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Newly adopted cat comes with scant information

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Dear Dr. John,

 I just adopted a cat from my boyfriend’s niece. I was given the cat with no background information other than being told they thought the cat had shots and was spayed. I have now had the cat for about seven months, and I think she is about two years old since she was already fully grown when I got her. How would I know if she was spayed? Is there a blood test for that? I also wonder what you might suggest for getting her some shots. I don’t want to overdo it and is there any risk if she gets those too soon? She is a sweet cat and gets along with my dog who has been around cats for years. — B.G.

Dear B.G.,

You are not alone in asking these kinds of questions since many people are not really sure what to do when they adopt a new cat or dog. When it comes to knowing if a cat is spayed, and the same pretty much applies to dogs, one can look for a spay incision scar on the abdomen. Another telltale sign is whether or not the animal exhibits signs of going into heat. Cats do not bleed like dogs and humans but instead become very vocal, raise their hind end in the air, make stepping motions with their hind feet, tail goes up and quivers, and they roll around a lot. If this has not happened in seven months, then the cat is probably already spayed.

The sure way to find out is to simply have your cat examined by a veterinarian who will examine the abdomen. Cats spayed early in life also typically have very small nipples that have not undergone changes due to cyclicity. Blood tests are almost never needed or used to determine if a cat is spayed. As for vaccines, I would take her to see a veterinarian and have her checked for a spay incision and also get her appropriate vaccines. Your veterinarian can so advise. Rabies vaccines are required by law almost everywhere. The other core vaccine she should have would be FVRCP which stands for feline viral rhinotracheitis, calicivirus, panleukopenia. If the cat is going outdoors, a vaccine for feline leukemia would also be worthwhile. Even if she was vaccinated just before you got her, enough time has passed that it can safely be done again. For that matter, even if one had a new cat vaccinated just a few days or weeks after being obtained and vaccines had been given just before they received the cat, no harm would be done.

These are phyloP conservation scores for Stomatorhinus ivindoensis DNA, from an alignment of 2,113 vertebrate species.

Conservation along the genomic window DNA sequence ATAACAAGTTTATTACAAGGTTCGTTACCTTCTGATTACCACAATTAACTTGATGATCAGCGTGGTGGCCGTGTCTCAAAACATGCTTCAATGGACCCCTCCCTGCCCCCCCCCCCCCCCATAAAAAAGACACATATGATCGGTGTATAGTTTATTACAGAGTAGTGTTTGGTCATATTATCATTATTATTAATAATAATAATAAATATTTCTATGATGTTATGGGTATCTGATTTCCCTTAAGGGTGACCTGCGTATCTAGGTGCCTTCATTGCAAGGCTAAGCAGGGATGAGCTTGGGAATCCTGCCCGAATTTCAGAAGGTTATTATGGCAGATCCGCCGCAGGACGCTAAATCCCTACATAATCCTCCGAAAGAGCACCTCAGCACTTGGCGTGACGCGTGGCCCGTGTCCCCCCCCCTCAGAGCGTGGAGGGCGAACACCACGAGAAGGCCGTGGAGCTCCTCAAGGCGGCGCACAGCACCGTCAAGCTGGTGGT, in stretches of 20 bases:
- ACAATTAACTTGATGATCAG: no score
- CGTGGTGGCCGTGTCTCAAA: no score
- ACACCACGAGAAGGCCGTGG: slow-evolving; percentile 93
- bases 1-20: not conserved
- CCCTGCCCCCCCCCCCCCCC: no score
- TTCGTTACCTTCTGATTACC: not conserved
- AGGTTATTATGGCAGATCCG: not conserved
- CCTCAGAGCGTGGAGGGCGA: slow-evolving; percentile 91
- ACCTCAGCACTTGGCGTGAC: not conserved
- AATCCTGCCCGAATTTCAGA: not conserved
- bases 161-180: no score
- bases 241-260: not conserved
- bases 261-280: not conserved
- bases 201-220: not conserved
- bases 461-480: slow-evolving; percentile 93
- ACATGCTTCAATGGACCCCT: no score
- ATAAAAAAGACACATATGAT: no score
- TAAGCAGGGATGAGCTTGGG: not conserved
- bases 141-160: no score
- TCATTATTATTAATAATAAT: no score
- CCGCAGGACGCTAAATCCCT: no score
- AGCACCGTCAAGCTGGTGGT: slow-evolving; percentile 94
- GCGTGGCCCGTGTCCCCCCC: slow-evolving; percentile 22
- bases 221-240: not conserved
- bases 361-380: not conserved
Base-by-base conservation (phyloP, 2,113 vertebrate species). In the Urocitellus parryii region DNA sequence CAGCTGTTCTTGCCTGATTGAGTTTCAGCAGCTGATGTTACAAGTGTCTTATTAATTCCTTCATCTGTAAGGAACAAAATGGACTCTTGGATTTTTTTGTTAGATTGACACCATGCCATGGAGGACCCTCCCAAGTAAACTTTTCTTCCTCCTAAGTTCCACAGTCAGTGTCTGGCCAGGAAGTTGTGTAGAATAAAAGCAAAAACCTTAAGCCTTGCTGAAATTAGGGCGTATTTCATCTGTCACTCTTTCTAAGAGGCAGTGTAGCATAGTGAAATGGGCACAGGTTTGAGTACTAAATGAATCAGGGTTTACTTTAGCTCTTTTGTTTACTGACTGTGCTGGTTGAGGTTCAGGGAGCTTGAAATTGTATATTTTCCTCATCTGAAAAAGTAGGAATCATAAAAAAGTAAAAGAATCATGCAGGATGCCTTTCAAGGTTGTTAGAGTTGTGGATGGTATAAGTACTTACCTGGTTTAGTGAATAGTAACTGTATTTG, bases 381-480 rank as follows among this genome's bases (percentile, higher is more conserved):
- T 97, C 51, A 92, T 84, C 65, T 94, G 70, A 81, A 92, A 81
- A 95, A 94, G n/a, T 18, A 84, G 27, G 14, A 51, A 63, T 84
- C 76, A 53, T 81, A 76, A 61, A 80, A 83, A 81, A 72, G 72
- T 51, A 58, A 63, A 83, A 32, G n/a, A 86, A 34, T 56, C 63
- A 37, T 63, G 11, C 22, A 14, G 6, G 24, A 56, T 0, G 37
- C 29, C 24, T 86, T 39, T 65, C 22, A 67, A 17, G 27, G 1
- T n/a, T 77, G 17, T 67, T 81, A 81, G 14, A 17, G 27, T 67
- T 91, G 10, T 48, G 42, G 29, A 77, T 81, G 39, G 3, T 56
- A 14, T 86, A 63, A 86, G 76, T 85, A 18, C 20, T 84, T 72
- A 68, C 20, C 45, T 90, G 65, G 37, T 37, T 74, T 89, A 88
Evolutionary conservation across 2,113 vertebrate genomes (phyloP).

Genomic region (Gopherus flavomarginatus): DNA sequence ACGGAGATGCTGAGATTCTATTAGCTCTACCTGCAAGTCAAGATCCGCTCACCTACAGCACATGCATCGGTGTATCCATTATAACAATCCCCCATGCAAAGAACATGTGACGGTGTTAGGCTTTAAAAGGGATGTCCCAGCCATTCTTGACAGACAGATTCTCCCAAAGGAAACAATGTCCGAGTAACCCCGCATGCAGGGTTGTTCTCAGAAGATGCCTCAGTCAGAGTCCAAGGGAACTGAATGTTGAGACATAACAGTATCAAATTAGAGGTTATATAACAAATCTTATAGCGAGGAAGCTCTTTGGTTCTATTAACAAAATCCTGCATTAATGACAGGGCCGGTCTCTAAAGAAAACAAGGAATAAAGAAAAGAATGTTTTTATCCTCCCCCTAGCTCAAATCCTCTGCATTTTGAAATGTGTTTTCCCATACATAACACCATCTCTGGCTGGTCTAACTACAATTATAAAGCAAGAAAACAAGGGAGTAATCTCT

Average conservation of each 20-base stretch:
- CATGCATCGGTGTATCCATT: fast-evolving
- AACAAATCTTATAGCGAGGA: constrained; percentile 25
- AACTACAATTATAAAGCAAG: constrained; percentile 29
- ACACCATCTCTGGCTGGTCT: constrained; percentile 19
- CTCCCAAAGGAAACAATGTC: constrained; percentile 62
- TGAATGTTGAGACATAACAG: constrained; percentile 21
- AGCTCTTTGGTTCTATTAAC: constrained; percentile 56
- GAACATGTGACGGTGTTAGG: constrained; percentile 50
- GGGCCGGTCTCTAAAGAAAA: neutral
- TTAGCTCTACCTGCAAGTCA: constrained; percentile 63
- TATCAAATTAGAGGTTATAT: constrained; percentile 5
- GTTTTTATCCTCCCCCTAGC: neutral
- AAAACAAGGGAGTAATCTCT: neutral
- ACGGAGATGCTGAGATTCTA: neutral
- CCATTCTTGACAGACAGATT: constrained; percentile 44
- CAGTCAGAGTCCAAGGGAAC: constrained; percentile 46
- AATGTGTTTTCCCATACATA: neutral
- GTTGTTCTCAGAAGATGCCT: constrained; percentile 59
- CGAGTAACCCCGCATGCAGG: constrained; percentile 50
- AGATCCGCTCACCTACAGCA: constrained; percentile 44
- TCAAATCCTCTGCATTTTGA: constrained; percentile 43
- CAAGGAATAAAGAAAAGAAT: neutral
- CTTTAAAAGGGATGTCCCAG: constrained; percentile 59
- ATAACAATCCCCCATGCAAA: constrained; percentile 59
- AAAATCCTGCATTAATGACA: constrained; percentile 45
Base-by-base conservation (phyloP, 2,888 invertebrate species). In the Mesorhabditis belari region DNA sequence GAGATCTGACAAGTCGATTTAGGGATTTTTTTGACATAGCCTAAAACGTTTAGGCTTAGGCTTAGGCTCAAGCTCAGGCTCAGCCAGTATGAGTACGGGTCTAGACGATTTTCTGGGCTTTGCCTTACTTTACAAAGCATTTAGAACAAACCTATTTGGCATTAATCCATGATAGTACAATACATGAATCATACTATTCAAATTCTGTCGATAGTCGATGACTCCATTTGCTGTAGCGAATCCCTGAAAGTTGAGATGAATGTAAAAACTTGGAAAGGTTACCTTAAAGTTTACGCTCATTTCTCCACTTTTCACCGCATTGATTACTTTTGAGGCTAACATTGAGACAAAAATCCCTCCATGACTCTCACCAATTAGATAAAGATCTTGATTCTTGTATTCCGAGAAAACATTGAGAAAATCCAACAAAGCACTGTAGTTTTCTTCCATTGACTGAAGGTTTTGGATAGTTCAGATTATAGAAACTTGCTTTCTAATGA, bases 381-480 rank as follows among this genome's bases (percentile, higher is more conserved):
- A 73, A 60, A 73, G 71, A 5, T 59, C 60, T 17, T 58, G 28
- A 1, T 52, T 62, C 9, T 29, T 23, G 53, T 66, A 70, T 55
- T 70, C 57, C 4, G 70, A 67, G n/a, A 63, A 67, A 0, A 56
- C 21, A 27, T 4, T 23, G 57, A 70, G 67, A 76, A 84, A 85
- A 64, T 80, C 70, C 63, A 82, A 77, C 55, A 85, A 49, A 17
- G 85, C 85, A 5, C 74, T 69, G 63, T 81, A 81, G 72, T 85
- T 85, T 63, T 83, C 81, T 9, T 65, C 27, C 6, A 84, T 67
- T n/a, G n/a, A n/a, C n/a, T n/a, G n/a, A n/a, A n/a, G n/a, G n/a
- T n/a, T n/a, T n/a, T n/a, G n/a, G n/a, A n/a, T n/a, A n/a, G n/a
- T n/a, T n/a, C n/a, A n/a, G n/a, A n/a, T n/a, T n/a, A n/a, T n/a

Dr. John de Jong owns and operates the Boston Mobile Veterinary Clinic. He can be reached at 781-899-9994.



Dear Dr. John,

 I just adopted a cat from my boyfriend’s niece. I was given the cat with no background information other than being told they thought the cat had shots and was spayed. I have now had the cat for about seven months, and I think she is about two years old since she was already fully grown when I got her. How would I know if she was spayed? Is there a blood test for that? I also wonder what you might suggest for getting her some shots. I don’t want to overdo it and is there any risk if she gets those too soon? She is a sweet cat and gets along with my dog who has been around cats for years. — B.G.

Dear B.G.,

You are not alone in asking these kinds of questions since many people are not really sure what to do when they adopt a new cat or dog. When it comes to knowing if a cat is spayed, and the same pretty much applies to dogs, one can look for a spay incision scar on the abdomen. Another telltale sign is whether or not the animal exhibits signs of going into heat. Cats do not bleed like dogs and humans but instead become very vocal, raise their hind end in the air, make stepping motions with their hind feet, tail goes up and quivers, and they roll around a lot. If this has not happened in seven months, then the cat is probably already spayed.

The sure way to find out is to simply have your cat examined by a veterinarian who will examine the abdomen. Cats spayed early in life also typically have very small nipples that have not undergone changes due to cyclicity. Blood tests are almost never needed or used to determine if a cat is spayed. As for vaccines, I would take her to see a veterinarian and have her checked for a spay incision and also get her appropriate vaccines. Your veterinarian can so advise. Rabies vaccines are required by law almost everywhere. The other core vaccine she should have would be FVRCP which stands for feline viral rhinotracheitis, calicivirus, panleukopenia. If the cat is going outdoors, a vaccine for feline leukemia would also be worthwhile. Even if she was vaccinated just before you got her, enough time has passed that it can safely be done again. For that matter, even if one had a new cat vaccinated just a few days or weeks after being obtained and vaccines had been given just before they received the cat, no harm would be done.

Dr. John de Jong owns and operates the Boston Mobile Veterinary Clinic. He can be reached at 781-899-9994.

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